Peninsula Public Adjuster

Making the Best Out of a Bad Situation: How to Be Prepared 

The role of a public adjuster is to objectively and accurately assess the covered losses of an insurance claim. You’re welcome to (and should) meet with them in person, so you can explain the incident and resulting losses. However, the adjuster will need to see supporting documentation.

Here’s a list of what documents you should have ready for your public adjuster when you meet them.

1. Official Police/Fire Report (if applicable)

If you filed a report with the police department or fire department, the report is considered a legal statement of what transpired. The report can help establish what happened, and it sometimes serves as supporting evidence if a question arises during your claim. Your insurance company will need copies of all official reports associated with your claim.

By the time a public adjuster arrives, your insurance company will probably have already obtained copies of any reports that were filed. Make sure to have an extra copy on hand to give the adjuster, however, in case they haven’t yet seen the official report themselves.

2. Any Before/After Photographs

Photographs are some of the most reliable and comprehensive evidence that public adjusters can review. Pictures are generally reliable and objective, and they fill in details that might be overlooked when verbally relaying events.

Photographs that show the affected area before and/or after the covered incident can be especially helpful to adjusters. They provide a visual of how the affected area was changed (usually damaged) by the incident.

Don’t be afraid to give your public adjuster a photo dump. They can quickly sort through folders of photographs, and determine which ones are relevant to the claim.

Alternatively, a post-incident video can serve much the same function as photographs.

3. Any Available Receipts

Any receipts that are related to the affected area can also be helpful to a public adjuster, as receipts show precisely how much different things cost.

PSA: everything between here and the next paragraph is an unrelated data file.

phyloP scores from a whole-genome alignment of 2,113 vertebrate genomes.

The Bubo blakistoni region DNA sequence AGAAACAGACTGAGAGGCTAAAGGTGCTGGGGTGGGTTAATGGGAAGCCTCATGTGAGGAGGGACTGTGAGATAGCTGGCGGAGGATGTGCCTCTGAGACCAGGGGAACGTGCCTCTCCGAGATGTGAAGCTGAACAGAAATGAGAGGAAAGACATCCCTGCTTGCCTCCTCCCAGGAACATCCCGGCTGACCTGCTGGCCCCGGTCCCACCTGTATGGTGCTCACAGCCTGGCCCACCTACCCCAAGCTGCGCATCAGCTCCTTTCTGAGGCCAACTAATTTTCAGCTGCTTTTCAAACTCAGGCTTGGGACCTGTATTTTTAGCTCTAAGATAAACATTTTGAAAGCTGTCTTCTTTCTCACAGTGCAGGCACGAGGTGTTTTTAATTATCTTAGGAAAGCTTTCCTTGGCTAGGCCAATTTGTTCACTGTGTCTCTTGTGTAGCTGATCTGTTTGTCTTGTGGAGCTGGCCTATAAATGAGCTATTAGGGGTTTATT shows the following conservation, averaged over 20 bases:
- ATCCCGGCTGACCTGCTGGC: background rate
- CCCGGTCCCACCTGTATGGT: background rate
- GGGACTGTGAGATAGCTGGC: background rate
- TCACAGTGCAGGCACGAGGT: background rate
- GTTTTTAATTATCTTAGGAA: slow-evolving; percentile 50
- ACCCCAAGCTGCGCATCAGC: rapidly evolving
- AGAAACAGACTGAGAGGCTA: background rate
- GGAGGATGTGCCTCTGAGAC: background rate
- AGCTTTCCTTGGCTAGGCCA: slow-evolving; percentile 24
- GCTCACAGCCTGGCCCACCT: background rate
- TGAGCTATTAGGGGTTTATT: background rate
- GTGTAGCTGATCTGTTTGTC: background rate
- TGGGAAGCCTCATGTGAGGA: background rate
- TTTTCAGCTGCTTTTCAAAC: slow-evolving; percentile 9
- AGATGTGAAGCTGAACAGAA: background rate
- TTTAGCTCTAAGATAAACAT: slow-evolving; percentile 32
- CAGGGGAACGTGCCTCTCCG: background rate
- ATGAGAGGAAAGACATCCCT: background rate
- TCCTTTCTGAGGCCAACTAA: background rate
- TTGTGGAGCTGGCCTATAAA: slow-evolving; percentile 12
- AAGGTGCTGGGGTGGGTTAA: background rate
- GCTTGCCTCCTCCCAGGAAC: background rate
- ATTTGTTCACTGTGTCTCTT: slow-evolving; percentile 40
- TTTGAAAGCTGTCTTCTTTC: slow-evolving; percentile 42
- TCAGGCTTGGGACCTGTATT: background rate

Depending on your claim, an adjuster might be interested in a couple of different types of receipts. Receipts for belongings that were lost can show the value of those items. Receipts for expenses that were incurred after an incident may also be needed if your insurance policy covers incurred expenses.

4. List of Losses

Compile your own list of everything that was lost, and make a copy of the list for your public adjuster. Detailing your losses in an itemized way will help the adjuster survey the full extent of your claim, and the list can serve as a reference point when discussing the incident. If you’re not sure how to gather the information, just give us a call and we will help you throughout the process.


Prepare to Meet Your Public Adjuster

If you’re meeting with a public adjuster about an insurance claim, you undoubtedly have much to attend to. Take a few moments to gather these documents, and you’ll be well prepared for this part of the claims process. 

If you can’t seem to be able to collect any documentation, you’re not 100% sure of what documents to bring, or if you need to speak with a public adjuster, please don’t hesitate to contact us at Peninsula Public Adjusters, and we will gladly help you gather the information needed.

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